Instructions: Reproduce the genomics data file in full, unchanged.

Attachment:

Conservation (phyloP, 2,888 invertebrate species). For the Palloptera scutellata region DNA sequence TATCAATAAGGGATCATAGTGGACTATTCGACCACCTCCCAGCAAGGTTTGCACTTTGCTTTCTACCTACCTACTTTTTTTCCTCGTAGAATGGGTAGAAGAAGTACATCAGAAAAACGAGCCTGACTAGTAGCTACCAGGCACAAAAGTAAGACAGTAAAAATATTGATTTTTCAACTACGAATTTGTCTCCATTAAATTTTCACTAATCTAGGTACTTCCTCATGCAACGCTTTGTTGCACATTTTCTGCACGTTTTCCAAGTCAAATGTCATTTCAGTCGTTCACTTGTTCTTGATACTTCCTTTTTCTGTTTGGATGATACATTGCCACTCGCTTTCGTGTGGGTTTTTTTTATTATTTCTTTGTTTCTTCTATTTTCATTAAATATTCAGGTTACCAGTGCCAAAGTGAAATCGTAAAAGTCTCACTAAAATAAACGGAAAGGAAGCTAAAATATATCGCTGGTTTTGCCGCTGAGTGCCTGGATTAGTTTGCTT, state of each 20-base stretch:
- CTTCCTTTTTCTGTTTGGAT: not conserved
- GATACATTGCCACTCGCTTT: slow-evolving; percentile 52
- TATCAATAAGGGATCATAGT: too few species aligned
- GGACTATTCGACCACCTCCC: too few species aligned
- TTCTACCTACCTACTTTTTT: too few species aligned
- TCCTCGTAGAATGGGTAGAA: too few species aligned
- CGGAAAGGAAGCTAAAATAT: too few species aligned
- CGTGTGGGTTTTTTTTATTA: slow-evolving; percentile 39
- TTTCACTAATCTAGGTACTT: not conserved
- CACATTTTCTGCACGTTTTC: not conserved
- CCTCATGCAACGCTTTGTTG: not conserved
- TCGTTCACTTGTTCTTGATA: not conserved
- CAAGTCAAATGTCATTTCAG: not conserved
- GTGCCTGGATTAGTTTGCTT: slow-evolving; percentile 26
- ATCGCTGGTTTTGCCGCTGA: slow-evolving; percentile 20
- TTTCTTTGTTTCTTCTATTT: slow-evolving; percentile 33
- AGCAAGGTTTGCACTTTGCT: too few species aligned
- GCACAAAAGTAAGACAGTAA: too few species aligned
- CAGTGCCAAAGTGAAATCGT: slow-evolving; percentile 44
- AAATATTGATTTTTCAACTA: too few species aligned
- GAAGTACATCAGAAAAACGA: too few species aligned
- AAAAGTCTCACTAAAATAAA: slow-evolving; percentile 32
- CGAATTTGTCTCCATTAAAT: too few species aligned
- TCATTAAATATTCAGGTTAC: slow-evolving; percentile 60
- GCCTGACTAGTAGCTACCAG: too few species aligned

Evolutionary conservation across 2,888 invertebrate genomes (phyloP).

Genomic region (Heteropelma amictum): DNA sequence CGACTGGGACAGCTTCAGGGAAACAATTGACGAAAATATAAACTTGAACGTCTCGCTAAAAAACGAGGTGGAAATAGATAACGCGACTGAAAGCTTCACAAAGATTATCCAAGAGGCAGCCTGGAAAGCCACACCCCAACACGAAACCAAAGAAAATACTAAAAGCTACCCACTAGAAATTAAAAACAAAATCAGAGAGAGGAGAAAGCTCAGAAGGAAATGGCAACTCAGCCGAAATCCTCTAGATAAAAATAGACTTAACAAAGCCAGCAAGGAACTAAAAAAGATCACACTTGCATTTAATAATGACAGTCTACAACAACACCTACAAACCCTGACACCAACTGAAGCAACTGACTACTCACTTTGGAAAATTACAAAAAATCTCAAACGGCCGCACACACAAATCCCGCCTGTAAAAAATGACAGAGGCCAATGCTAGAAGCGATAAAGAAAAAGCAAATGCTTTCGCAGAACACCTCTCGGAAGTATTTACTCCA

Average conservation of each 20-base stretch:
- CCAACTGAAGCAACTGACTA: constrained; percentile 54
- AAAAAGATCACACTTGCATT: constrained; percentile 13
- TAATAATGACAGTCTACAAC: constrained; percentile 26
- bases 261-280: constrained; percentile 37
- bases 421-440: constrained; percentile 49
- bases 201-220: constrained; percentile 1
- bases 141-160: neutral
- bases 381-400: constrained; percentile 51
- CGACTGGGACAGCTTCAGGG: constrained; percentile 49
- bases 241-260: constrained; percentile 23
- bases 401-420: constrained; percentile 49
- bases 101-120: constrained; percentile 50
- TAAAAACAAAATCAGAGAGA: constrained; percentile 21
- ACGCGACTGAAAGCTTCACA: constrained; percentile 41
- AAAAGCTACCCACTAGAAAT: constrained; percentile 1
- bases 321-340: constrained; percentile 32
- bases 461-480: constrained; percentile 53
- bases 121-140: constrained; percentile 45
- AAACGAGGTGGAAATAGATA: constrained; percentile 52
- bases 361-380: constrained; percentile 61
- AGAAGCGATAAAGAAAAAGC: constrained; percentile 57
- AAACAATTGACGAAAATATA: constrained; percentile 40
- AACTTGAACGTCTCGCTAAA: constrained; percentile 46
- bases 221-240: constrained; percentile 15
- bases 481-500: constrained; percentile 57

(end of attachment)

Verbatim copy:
Conservation (phyloP, 2,888 invertebrate species). For the Palloptera scutellata region DNA sequence TATCAATAAGGGATCATAGTGGACTATTCGACCACCTCCCAGCAAGGTTTGCACTTTGCTTTCTACCTACCTACTTTTTTTCCTCGTAGAATGGGTAGAAGAAGTACATCAGAAAAACGAGCCTGACTAGTAGCTACCAGGCACAAAAGTAAGACAGTAAAAATATTGATTTTTCAACTACGAATTTGTCTCCATTAAATTTTCACTAATCTAGGTACTTCCTCATGCAACGCTTTGTTGCACATTTTCTGCACGTTTTCCAAGTCAAATGTCATTTCAGTCGTTCACTTGTTCTTGATACTTCCTTTTTCTGTTTGGATGATACATTGCCACTCGCTTTCGTGTGGGTTTTTTTTATTATTTCTTTGTTTCTTCTATTTTCATTAAATATTCAGGTTACCAGTGCCAAAGTGAAATCGTAAAAGTCTCACTAAAATAAACGGAAAGGAAGCTAAAATATATCGCTGGTTTTGCCGCTGAGTGCCTGGATTAGTTTGCTT, state of each 20-base stretch:
- CTTCCTTTTTCTGTTTGGAT: not conserved
- GATACATTGCCACTCGCTTT: slow-evolving; percentile 52
- TATCAATAAGGGATCATAGT: too few species aligned
- GGACTATTCGACCACCTCCC: too few species aligned
- TTCTACCTACCTACTTTTTT: too few species aligned
- TCCTCGTAGAATGGGTAGAA: too few species aligned
- CGGAAAGGAAGCTAAAATAT: too few species aligned
- CGTGTGGGTTTTTTTTATTA: slow-evolving; percentile 39
- TTTCACTAATCTAGGTACTT: not conserved
- CACATTTTCTGCACGTTTTC: not conserved
- CCTCATGCAACGCTTTGTTG: not conserved
- TCGTTCACTTGTTCTTGATA: not conserved
- CAAGTCAAATGTCATTTCAG: not conserved
- GTGCCTGGATTAGTTTGCTT: slow-evolving; percentile 26
- ATCGCTGGTTTTGCCGCTGA: slow-evolving; percentile 20
- TTTCTTTGTTTCTTCTATTT: slow-evolving; percentile 33
- AGCAAGGTTTGCACTTTGCT: too few species aligned
- GCACAAAAGTAAGACAGTAA: too few species aligned
- CAGTGCCAAAGTGAAATCGT: slow-evolving; percentile 44
- AAATATTGATTTTTCAACTA: too few species aligned
- GAAGTACATCAGAAAAACGA: too few species aligned
- AAAAGTCTCACTAAAATAAA: slow-evolving; percentile 32
- CGAATTTGTCTCCATTAAAT: too few species aligned
- TCATTAAATATTCAGGTTAC: slow-evolving; percentile 60
- GCCTGACTAGTAGCTACCAG: too few species aligned

Evolutionary conservation across 2,888 invertebrate genomes (phyloP).

Genomic region (Heteropelma amictum): DNA sequence CGACTGGGACAGCTTCAGGGAAACAATTGACGAAAATATAAACTTGAACGTCTCGCTAAAAAACGAGGTGGAAATAGATAACGCGACTGAAAGCTTCACAAAGATTATCCAAGAGGCAGCCTGGAAAGCCACACCCCAACACGAAACCAAAGAAAATACTAAAAGCTACCCACTAGAAATTAAAAACAAAATCAGAGAGAGGAGAAAGCTCAGAAGGAAATGGCAACTCAGCCGAAATCCTCTAGATAAAAATAGACTTAACAAAGCCAGCAAGGAACTAAAAAAGATCACACTTGCATTTAATAATGACAGTCTACAACAACACCTACAAACCCTGACACCAACTGAAGCAACTGACTACTCACTTTGGAAAATTACAAAAAATCTCAAACGGCCGCACACACAAATCCCGCCTGTAAAAAATGACAGAGGCCAATGCTAGAAGCGATAAAGAAAAAGCAAATGCTTTCGCAGAACACCTCTCGGAAGTATTTACTCCA

Average conservation of each 20-base stretch:
- CCAACTGAAGCAACTGACTA: constrained; percentile 54
- AAAAAGATCACACTTGCATT: constrained; percentile 13
- TAATAATGACAGTCTACAAC: constrained; percentile 26
- bases 261-280: constrained; percentile 37
- bases 421-440: constrained; percentile 49
- bases 201-220: constrained; percentile 1
- bases 141-160: neutral
- bases 381-400: constrained; percentile 51
- CGACTGGGACAGCTTCAGGG: constrained; percentile 49
- bases 241-260: constrained; percentile 23
- bases 401-420: constrained; percentile 49
- bases 101-120: constrained; percentile 50
- TAAAAACAAAATCAGAGAGA: constrained; percentile 21
- ACGCGACTGAAAGCTTCACA: constrained; percentile 41
- AAAAGCTACCCACTAGAAAT: constrained; percentile 1
- bases 321-340: constrained; percentile 32
- bases 461-480: constrained; percentile 53
- bases 121-140: constrained; percentile 45
- AAACGAGGTGGAAATAGATA: constrained; percentile 52
- bases 361-380: constrained; percentile 61
- AGAAGCGATAAAGAAAAAGC: constrained; percentile 57
- AAACAATTGACGAAAATATA: constrained; percentile 40
- AACTTGAACGTCTCGCTAAA: constrained; percentile 46
- bases 221-240: constrained; percentile 15
- bases 481-500: constrained; percentile 57